Colloquially, America goes by "Uncle Sam" and is known to many of its allies as "a beacon of hope." But a country with as many enemies as it has friends is bound to attract a fair share of taunts and insults, too. Below, what everyone loves to call the United States behind its back.

Iraqi and American educators are collaborating to bring Iraqi students to the USA, where they will study at American universities and then return home to help rebuild Iraq's higher-education infrastructure.

International airlines are once again landing in Iraq, the conflict-wracked home to some of the ancient wonders of the world. Specialist tour operators are now stepping into the tourism void, catering to the smattering of tourists with an approach more Indiana Jones than package tour.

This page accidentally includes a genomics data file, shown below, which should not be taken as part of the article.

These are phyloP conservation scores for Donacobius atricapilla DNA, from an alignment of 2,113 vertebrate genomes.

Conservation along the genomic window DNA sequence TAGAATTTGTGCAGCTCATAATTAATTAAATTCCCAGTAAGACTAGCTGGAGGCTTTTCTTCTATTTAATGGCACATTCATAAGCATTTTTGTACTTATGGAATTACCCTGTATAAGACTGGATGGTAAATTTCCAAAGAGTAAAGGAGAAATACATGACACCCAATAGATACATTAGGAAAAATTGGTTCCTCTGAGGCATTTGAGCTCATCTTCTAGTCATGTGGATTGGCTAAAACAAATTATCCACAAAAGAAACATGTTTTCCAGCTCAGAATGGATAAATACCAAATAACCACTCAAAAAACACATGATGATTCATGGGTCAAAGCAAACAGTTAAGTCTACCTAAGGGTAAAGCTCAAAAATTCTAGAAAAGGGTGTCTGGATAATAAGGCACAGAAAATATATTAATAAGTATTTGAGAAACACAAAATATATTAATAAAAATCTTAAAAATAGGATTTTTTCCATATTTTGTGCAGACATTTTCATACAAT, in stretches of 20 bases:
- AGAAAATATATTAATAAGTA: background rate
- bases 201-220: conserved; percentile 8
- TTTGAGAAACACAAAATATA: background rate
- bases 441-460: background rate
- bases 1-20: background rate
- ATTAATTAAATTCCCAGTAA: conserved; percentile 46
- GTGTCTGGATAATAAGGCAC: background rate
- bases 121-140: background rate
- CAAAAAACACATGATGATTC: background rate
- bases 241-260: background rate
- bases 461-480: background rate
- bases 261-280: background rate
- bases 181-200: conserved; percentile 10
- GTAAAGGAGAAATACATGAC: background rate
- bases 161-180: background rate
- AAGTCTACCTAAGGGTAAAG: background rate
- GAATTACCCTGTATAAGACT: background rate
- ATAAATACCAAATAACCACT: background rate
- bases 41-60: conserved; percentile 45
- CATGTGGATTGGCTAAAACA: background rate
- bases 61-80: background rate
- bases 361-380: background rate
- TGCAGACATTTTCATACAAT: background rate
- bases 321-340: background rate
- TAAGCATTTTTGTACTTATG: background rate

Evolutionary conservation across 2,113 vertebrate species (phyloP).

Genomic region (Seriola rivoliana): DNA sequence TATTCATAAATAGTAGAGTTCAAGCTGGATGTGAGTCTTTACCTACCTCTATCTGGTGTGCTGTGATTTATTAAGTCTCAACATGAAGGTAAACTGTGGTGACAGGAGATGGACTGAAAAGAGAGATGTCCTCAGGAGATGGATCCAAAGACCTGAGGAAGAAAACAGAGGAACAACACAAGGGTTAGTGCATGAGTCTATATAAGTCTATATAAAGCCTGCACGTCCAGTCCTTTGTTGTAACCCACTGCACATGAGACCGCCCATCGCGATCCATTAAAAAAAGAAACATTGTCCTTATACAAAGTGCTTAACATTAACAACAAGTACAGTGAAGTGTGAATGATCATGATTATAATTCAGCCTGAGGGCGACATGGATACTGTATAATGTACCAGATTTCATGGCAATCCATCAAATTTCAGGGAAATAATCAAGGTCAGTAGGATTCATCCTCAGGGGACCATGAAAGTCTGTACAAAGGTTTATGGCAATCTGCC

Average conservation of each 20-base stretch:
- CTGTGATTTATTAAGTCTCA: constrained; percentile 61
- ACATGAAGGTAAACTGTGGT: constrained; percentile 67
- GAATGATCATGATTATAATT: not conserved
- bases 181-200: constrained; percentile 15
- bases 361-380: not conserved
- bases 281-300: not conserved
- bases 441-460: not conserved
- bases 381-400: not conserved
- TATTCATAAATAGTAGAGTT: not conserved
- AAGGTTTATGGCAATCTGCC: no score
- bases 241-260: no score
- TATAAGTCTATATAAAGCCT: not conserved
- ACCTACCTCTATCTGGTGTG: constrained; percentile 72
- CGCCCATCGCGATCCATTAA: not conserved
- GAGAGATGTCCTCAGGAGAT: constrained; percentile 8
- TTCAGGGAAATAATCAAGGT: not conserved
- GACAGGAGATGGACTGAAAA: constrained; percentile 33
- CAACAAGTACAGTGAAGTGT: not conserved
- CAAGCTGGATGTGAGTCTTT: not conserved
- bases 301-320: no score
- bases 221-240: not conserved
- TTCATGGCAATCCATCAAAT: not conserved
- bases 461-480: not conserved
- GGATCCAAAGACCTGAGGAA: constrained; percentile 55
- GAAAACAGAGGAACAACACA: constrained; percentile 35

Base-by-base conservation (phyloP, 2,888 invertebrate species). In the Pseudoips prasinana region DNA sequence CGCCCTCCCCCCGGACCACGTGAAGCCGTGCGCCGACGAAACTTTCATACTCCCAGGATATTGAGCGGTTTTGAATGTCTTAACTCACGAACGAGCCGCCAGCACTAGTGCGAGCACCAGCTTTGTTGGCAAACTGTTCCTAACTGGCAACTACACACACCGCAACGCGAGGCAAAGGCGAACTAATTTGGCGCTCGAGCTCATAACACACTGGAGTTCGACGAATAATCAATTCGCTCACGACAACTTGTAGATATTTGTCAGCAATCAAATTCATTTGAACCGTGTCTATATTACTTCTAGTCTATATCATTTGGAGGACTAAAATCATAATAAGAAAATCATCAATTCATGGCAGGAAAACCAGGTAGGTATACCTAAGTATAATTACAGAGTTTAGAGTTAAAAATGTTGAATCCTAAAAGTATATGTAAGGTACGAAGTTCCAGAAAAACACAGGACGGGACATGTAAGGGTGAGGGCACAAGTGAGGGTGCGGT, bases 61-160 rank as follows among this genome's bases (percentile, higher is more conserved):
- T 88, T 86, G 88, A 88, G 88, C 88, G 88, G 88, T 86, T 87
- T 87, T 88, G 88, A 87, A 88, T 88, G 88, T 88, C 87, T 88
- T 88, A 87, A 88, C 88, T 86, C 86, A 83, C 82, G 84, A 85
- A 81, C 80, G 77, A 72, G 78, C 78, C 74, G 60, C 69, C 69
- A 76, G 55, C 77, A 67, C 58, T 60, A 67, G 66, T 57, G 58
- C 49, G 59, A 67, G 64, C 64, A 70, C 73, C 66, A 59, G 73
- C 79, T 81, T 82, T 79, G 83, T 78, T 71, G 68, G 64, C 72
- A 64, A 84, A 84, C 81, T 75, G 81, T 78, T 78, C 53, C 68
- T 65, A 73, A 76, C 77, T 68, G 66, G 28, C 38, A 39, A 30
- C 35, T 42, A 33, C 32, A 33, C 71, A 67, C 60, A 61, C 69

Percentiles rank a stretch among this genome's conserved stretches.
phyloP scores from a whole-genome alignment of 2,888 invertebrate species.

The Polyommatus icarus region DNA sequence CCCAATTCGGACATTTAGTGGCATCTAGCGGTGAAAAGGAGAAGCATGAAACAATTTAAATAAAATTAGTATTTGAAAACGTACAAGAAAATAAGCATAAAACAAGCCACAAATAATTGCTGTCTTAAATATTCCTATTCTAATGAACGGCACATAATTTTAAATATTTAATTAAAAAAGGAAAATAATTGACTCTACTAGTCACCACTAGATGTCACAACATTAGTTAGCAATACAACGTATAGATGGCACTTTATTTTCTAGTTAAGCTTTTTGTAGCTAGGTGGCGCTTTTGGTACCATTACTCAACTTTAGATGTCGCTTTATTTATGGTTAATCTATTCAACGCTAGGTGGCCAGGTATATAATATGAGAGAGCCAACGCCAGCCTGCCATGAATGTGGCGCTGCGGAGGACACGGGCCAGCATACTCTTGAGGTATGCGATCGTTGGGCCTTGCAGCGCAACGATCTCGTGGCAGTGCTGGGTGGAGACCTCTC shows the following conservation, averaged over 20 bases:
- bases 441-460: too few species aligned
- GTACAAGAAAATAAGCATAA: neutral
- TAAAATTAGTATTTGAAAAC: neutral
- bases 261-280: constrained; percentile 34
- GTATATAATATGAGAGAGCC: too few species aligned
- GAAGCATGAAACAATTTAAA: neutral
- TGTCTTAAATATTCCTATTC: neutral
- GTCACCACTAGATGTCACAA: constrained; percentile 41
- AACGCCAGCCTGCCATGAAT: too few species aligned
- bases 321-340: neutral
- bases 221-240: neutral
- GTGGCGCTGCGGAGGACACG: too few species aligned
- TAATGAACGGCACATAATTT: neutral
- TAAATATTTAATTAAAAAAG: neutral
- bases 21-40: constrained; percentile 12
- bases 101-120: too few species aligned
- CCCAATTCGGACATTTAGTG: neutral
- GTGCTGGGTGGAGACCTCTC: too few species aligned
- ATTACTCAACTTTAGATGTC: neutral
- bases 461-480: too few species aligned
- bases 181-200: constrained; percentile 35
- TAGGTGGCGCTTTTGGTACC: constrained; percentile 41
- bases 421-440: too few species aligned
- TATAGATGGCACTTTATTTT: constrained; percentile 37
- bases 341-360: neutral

The players on Iraq's premier national baseball team saw a baseball stadium for the first time on a recent 10-day visit to the United States, courtesy of the State Department.

America's new Iraqi Cultural Center occupies a slice of rented office space above an AT&T store, overlooking a Five Guys and a Hair Cuttery and a bustling Connecticut Avenue in the capital of the country that scuffed and dinged some of Iraq's antique furniture during its 2003 invasion and resulting tenancy. Washington: Capital, also, of Irony.

Saudi Arabia and Iran, two major regional powers bordering Iraq, have been a focal point for talks between competing Iraqi factions since the March 7 elections. Damascus, a crucial player in regional politics, is keen not to be overshadowed by Tehran and Riyadh.